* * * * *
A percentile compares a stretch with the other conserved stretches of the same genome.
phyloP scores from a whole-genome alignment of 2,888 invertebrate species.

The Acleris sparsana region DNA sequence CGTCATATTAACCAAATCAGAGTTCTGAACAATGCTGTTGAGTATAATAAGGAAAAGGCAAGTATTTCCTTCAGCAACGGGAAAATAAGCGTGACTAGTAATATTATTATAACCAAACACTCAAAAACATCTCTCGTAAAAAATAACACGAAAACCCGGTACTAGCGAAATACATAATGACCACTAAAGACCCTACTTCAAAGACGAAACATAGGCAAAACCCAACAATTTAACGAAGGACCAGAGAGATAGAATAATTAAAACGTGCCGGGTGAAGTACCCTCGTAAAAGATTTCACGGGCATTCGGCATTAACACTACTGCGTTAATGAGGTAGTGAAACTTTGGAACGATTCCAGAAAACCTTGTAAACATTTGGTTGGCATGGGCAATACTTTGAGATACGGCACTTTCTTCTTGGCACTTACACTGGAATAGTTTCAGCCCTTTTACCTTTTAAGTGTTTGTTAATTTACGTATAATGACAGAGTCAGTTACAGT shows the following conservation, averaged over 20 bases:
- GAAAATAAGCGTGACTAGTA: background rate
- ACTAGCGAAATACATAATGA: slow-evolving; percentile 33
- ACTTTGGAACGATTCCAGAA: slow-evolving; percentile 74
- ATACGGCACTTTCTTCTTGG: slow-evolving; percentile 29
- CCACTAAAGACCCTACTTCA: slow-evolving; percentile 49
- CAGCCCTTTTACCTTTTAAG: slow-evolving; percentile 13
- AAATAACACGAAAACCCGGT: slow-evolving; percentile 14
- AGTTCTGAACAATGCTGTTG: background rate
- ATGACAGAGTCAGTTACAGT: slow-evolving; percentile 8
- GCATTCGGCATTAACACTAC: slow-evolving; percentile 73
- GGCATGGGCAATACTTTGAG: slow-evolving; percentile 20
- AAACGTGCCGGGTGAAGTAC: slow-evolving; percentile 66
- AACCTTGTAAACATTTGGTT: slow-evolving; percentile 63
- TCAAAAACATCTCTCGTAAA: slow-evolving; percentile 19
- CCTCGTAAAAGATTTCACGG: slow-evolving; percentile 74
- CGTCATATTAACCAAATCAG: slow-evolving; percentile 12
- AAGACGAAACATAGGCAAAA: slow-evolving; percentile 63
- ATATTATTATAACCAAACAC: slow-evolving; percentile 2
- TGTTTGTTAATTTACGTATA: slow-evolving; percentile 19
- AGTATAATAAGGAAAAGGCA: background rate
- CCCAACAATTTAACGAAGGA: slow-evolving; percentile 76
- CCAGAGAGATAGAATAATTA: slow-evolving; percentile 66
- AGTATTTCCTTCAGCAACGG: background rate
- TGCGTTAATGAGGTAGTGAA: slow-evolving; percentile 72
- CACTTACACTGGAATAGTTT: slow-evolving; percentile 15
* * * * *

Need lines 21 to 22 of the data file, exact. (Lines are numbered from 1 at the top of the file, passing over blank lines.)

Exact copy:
- ATATTATTATAACCAAACAC: slow-evolving; percentile 2
- TGTTTGTTAATTTACGTATA: slow-evolving; percentile 19